Gunnarr and the Snake Pit in Medieval Art and Legend

Speculum 87 (4):1015-1049 (2012)

While many readers of medieval literature are likely to be familiar with the narrative motif of the snake pit, and even associate it with the legend of Gunnarr Gjúkason, there are probably not many, apart from Old Norse specialists, who would know the rest of his story. According to the heroic poems of the Edda, and the derived Völsunga saga, Gunnarr is the brother-in-law of Sigurður Fáfnisbani and plays a large part in his saga, Völsunga saga. But as Völsunga saga is first and foremost the story of the Völsungs, including Sigurðr, Gunnarr naturally plays something of a minor role there, being overshadowed by the magnificent and renowned slayer of the dragon Fáfnir. And so, while some people may know who Gunnarr is, they do not necessarily know much about him in his own right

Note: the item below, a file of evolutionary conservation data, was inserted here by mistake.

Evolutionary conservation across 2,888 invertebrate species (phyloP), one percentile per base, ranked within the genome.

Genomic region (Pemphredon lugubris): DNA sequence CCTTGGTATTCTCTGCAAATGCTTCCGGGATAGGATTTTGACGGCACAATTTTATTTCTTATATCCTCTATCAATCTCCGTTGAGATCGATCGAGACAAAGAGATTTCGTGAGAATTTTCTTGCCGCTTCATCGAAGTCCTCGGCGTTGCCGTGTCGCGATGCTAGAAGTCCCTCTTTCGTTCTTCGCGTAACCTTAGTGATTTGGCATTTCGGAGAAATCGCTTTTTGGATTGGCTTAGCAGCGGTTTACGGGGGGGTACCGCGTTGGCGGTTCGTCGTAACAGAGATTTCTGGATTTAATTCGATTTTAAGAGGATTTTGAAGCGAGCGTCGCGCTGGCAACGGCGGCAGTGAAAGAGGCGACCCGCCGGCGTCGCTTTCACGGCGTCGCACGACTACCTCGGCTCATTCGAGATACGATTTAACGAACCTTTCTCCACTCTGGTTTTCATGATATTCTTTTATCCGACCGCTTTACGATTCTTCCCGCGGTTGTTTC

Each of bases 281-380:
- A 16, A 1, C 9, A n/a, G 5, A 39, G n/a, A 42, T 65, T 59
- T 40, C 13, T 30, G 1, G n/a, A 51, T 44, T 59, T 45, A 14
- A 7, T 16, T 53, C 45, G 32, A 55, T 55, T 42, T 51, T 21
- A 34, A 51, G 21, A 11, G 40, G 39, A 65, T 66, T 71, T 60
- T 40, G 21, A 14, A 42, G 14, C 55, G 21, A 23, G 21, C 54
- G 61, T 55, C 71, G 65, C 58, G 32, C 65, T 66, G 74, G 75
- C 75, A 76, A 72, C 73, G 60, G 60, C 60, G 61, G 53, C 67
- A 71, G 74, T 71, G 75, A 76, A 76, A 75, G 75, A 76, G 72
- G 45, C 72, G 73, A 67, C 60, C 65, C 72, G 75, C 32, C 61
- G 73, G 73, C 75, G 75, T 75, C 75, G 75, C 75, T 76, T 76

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DOI 10.1017/S0038713412003144
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Germanische Bilddenkmäler des frühen Mittelalters.Karl Hauck - 1957 - Deutsche Vierteljahrsschrift für Literaturwissenschaft Und Geistesgeschichte 31 (3):349-379.

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